Alertes de sécurité

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28 avr. 2020 | 17h14 UTC

Portugal: Government to begin lifting COVID-19 measures from May 3 /update 14

Portugal Alerte de sécurité

Portuguese government to begin lifting lockdown measures imposed to combat the coronavirus disease (COVID-19) from May 3; adhere to government directives

TIMEFRAME expected from 28/4/2020, 12h00 until 16/5/2020, 11h59 (Europe/Lisbon). COUNTRY/REGION Portugal

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Event

The Portuguese government announced on Tuesday, April 28, that it will begin to lift lockdown measures imposed to combat the spread of the coronavirus disease (COVID-19) from Sunday, May 3.

Portuguese Prime Minister Antonio Costa had previously announced that inter-municipal travel will be restricted from Friday, May 1, through Sunday, May 3, amid the COVID-19 pandemic ahead of the Labor Day holiday on Friday. The government added that the existing restrictions will be reviewed every 15 days starting on Thursday, April 30.

All nonessential movement of people and vehicles is prohibited; essential services will remain open. The regional government of Madeira has made it mandatory for all individuals to wear a mask from Wednesday, April 22, and has eased certain restrictions, resuming manufacturing and construction activities on Monday, April 20.

The government extended an ongoing ban on all international flights outside of the European Union (EU) for an additional 30 days on Saturday, April 18. EU associated states, including Liechtenstein, Norway, Iceland, and Switzerland, as well as the UK, US, Venezuela, Canada, and South Africa, are exempt from the ban. Repatriation flights for Portuguese nationals and residents will also continue to operate. A border closure with Spain, which has been in place since Monday, March 16, will continue until Friday, May 15. Workers and goods traffic are allowed to travel across the border. Flights between the two countries will also remain suspended through May 15.

As of Tuesday, April 28, there have been 24,027 confirmed cases of COVID-19 in Portugal and 924 associated fatalities. Further international spread of the disease is expected over the near term.

Context

The first case of COVID-19 was reported on December 31 and the source of the outbreak has been linked to a wet market in Wuhan (Hubei province, China). Human-to-human and patient-to-medical staff transmission of the virus have been confirmed. Many of the associated fatalities have been due to pneumonia caused by the virus.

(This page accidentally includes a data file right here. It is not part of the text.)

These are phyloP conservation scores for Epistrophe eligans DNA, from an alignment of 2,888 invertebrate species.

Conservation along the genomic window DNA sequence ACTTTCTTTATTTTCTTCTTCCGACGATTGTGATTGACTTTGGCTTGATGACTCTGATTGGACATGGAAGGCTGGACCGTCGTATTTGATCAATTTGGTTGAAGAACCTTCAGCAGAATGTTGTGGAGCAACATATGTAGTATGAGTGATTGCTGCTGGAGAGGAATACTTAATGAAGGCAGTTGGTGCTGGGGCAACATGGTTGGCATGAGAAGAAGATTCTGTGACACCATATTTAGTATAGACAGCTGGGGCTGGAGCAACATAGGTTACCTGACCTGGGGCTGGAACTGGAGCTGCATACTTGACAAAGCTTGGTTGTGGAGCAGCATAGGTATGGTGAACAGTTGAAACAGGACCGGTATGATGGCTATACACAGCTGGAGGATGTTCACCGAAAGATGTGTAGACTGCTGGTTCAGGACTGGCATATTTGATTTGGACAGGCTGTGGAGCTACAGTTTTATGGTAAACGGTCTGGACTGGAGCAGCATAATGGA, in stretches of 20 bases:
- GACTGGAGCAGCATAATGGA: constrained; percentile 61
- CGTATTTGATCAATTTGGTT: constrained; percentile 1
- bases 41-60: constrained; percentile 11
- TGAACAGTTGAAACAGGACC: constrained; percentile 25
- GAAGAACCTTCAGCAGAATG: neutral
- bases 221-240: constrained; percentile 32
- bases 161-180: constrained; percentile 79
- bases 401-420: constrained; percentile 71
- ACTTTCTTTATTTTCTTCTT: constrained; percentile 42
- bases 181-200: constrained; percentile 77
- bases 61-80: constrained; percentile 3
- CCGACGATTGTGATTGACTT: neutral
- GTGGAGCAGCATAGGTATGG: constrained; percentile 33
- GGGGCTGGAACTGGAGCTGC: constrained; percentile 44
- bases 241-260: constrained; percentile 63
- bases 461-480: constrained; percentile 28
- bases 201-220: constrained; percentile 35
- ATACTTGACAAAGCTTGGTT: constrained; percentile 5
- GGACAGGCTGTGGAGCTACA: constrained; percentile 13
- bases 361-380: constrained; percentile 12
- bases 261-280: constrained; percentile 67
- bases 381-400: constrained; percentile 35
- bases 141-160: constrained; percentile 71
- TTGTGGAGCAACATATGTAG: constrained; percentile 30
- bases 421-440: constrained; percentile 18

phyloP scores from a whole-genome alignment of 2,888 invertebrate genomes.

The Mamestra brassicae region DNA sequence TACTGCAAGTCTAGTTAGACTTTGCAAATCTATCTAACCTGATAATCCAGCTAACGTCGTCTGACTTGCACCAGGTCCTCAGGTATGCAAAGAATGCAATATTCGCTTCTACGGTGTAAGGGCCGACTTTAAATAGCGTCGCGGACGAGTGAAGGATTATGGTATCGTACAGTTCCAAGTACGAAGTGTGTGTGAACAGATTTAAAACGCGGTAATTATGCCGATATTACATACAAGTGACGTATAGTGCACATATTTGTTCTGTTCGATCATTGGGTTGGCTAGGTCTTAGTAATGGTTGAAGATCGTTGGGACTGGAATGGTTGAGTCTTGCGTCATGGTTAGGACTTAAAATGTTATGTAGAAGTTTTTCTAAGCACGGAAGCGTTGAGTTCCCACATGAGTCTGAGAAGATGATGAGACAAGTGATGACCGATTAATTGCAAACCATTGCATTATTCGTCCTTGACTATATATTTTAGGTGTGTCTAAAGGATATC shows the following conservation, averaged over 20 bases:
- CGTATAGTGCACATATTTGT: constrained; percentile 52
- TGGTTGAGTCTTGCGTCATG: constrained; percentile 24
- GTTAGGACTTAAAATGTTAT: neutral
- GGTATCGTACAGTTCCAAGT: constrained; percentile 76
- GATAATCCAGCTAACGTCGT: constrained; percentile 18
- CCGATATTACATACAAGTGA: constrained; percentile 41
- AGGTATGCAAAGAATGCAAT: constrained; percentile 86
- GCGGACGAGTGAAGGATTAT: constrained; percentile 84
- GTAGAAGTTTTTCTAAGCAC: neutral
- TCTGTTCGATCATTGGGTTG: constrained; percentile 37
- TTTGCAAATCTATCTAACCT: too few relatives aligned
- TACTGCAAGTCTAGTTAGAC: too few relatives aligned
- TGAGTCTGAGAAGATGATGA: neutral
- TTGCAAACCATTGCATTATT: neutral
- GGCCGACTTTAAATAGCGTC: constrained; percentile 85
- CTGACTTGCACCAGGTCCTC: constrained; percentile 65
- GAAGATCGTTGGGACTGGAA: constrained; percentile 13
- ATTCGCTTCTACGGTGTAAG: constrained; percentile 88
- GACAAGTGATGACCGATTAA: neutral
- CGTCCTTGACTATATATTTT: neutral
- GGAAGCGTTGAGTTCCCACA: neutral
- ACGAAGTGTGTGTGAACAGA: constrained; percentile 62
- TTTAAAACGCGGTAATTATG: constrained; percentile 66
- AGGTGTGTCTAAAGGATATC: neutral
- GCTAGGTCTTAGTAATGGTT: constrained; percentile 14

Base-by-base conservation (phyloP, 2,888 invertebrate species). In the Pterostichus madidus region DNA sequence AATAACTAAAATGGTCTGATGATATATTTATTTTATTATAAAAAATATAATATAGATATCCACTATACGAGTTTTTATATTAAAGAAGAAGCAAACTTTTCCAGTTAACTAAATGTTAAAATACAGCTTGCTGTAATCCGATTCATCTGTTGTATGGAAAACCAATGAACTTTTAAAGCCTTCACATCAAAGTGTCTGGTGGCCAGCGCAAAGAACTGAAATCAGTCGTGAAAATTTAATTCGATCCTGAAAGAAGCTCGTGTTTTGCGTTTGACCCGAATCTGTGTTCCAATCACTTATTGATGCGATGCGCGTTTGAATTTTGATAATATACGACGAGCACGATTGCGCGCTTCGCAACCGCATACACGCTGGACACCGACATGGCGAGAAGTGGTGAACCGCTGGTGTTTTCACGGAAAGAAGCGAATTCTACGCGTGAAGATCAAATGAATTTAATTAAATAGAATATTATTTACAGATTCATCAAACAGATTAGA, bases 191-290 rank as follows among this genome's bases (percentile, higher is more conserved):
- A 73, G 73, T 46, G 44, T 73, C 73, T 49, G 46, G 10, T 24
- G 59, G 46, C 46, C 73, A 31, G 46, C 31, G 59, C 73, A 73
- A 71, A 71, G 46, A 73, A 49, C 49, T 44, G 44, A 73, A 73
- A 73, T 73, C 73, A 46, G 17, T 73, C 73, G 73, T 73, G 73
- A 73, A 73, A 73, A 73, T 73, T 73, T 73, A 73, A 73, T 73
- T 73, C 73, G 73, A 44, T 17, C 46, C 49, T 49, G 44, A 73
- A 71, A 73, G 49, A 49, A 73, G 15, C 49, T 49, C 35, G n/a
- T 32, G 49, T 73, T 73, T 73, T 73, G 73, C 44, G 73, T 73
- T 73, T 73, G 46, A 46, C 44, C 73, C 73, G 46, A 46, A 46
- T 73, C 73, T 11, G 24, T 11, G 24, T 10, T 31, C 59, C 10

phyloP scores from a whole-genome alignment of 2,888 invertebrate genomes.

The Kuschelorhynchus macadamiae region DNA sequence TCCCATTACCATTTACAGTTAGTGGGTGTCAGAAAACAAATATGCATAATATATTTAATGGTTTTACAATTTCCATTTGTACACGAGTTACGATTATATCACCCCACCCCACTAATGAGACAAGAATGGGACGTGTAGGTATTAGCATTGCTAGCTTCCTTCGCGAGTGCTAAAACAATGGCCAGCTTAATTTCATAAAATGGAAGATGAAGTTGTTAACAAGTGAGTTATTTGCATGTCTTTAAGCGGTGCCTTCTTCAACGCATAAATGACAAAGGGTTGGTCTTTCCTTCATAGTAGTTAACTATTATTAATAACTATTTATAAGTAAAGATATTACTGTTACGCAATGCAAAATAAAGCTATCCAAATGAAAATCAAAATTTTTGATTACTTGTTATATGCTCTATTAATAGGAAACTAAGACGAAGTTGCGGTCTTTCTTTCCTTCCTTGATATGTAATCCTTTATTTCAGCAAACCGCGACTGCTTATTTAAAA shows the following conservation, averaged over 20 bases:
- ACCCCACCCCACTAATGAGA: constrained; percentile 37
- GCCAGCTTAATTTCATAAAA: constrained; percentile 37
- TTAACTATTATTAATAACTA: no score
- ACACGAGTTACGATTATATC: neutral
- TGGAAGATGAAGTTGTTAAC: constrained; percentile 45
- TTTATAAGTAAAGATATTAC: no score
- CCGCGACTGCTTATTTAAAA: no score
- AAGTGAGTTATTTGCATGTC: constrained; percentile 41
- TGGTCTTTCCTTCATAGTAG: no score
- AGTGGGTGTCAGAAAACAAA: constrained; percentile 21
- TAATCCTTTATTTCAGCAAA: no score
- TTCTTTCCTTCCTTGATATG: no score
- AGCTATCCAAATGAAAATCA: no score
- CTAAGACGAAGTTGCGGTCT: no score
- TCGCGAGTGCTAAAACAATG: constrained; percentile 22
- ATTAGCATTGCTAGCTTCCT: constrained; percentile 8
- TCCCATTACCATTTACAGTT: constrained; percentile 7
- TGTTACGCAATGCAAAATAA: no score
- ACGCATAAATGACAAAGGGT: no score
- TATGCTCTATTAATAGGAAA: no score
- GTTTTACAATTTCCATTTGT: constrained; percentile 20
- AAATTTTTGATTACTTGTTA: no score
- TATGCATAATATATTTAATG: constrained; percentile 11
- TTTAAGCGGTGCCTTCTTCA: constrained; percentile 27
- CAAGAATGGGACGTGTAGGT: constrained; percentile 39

Cases of the virus have been confirmed in numerous countries and territories worldwide. Virus-screening and quarantining measures are being implemented at airports worldwide, as well as extensive travel restrictions. On March 11, the World Health Organization (WHO) declared the global outbreak a pandemic.

Pneumonia symptoms include dry cough, chest pain, fever, and trouble breathing. Pneumonia can be contagious and can be transmitted from human to human. The influenza virus, or the flu, is a common cause of viral pneumonia.

Advice

Measures adopted by local authorities evolve quickly and are usually effective immediately. Depending on the evolution of the outbreak in other countries, authorities are likely to modify, at very short notice, the list of countries whose travelers are subject to border control measures or entry restrictions upon their arrival to the territory in question. It is advised to postpone nonessential travel due to the risk that travelers may be refused entry or be subject to quarantine upon their arrival or during their stay.

To reduce the risk of COVID-19 transmission, travelers are advised to abide by the following measures:

  • Frequently clean hands by applying an alcohol-based hand rub or washing with soap and water.
  • When coughing and sneezing, cover mouth and nose with a flexed elbow or tissue; if used, throw the tissue away immediately and wash hands.
  • If experiencing a fever, cough, difficulty breathing, or any other symptoms suggestive of respiratory illness, including pneumonia, call emergency services before going to the doctor or hospital to prevent the potential spread of the disease.

 

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